Re: @Spaceman9

              astonishing, but we are still able to trade with the EU <gasp>

              1. Fruit and Nutcase Silver badge

                Re: @Spaceman9

                Trade we can, with increased red tape and increased cost to the consumer

              2. Anonymous Coward
        2. I am the liquor

          Re: @Spaceman9

          In the same way that you "surrender" to your family when you choose to settle down and have kids.

          That's a pretty convincing argument actually, I think you just flipped me from remain to leave.

      3. Spaceman9

        Re: @Spaceman9

        "Without surrendering ..."

        Away with your war analogies!

        1. codejunky Silver badge

          Re: @Spaceman9

          @Spaceman9

          "Away with your war analogies!"

          While you can surrender in war you can also surrender without war. Not a war analogy, just an observation.

          1. Spaceman9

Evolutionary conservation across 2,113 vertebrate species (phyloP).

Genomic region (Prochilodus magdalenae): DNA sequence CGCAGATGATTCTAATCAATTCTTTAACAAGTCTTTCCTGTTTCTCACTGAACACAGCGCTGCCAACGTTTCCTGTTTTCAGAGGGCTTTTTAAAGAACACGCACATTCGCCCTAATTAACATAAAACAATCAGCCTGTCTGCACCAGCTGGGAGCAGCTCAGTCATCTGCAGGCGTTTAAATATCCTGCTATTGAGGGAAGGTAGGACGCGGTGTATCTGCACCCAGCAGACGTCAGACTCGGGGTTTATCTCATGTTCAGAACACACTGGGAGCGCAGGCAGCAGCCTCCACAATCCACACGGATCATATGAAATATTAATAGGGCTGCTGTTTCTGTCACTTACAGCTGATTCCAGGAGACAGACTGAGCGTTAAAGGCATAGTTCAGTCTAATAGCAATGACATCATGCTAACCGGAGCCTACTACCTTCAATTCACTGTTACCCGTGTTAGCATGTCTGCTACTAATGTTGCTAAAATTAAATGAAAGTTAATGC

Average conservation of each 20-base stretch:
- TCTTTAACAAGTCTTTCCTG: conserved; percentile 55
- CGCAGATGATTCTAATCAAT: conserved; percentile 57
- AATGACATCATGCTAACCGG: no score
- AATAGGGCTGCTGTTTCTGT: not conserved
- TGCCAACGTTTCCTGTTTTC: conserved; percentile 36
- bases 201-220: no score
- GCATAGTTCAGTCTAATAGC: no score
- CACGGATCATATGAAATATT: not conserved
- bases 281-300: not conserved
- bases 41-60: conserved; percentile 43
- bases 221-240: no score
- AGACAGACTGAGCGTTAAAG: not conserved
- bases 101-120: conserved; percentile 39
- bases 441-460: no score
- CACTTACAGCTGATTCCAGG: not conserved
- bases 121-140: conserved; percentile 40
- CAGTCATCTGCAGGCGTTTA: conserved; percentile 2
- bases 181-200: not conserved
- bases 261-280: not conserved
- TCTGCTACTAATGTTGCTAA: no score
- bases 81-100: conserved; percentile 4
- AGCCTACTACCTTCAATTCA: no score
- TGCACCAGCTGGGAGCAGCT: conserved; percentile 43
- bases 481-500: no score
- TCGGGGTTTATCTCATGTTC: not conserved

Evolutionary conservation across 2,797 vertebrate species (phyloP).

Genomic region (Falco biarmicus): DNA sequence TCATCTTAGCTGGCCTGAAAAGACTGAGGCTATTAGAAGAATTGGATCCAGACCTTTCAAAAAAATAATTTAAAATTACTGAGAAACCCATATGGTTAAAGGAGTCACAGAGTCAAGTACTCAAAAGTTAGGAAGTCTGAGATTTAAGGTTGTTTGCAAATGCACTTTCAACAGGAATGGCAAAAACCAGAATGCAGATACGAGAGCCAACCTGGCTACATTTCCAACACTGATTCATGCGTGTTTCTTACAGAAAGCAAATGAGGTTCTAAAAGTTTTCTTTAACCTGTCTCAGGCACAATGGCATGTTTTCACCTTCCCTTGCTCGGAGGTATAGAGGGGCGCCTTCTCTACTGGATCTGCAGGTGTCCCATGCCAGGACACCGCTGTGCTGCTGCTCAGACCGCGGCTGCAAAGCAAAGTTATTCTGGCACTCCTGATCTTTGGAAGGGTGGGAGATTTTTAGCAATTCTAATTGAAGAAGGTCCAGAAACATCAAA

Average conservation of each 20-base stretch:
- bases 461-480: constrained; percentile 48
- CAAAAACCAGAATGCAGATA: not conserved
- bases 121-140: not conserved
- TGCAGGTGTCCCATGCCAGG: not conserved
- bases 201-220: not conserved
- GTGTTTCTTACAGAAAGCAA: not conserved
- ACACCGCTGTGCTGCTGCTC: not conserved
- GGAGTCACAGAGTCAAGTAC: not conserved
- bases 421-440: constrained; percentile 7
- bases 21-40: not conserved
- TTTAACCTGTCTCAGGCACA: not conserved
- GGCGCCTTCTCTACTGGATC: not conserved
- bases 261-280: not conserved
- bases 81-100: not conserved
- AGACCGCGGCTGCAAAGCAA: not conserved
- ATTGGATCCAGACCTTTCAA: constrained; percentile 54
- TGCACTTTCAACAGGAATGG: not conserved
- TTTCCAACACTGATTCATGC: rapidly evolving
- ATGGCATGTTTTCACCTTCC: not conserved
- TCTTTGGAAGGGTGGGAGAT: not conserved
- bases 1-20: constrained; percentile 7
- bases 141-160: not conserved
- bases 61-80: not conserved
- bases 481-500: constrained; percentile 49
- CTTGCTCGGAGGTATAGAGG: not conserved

Re: @Spaceman9

            No it is not an observation. It is the language that was used throughout the brexit campain. It was quite simply use to refame the debate as a battle of some kind. Heroic brits fighting against the imperialist EU.

            1. codejunky Silver badge

              Re: @Spaceman9

              @Spaceman9

              "No it is not an observation"

              So you (whoever you are) are telling me what I observe or dont? Psychic?

              "It is the language that was used throughout the brexit campain."

              I can believe it was used as people observed UK sovereignty had been surrendered to the EU. Some may have tried to frame it to sound as a battle I wouldnt be shocked.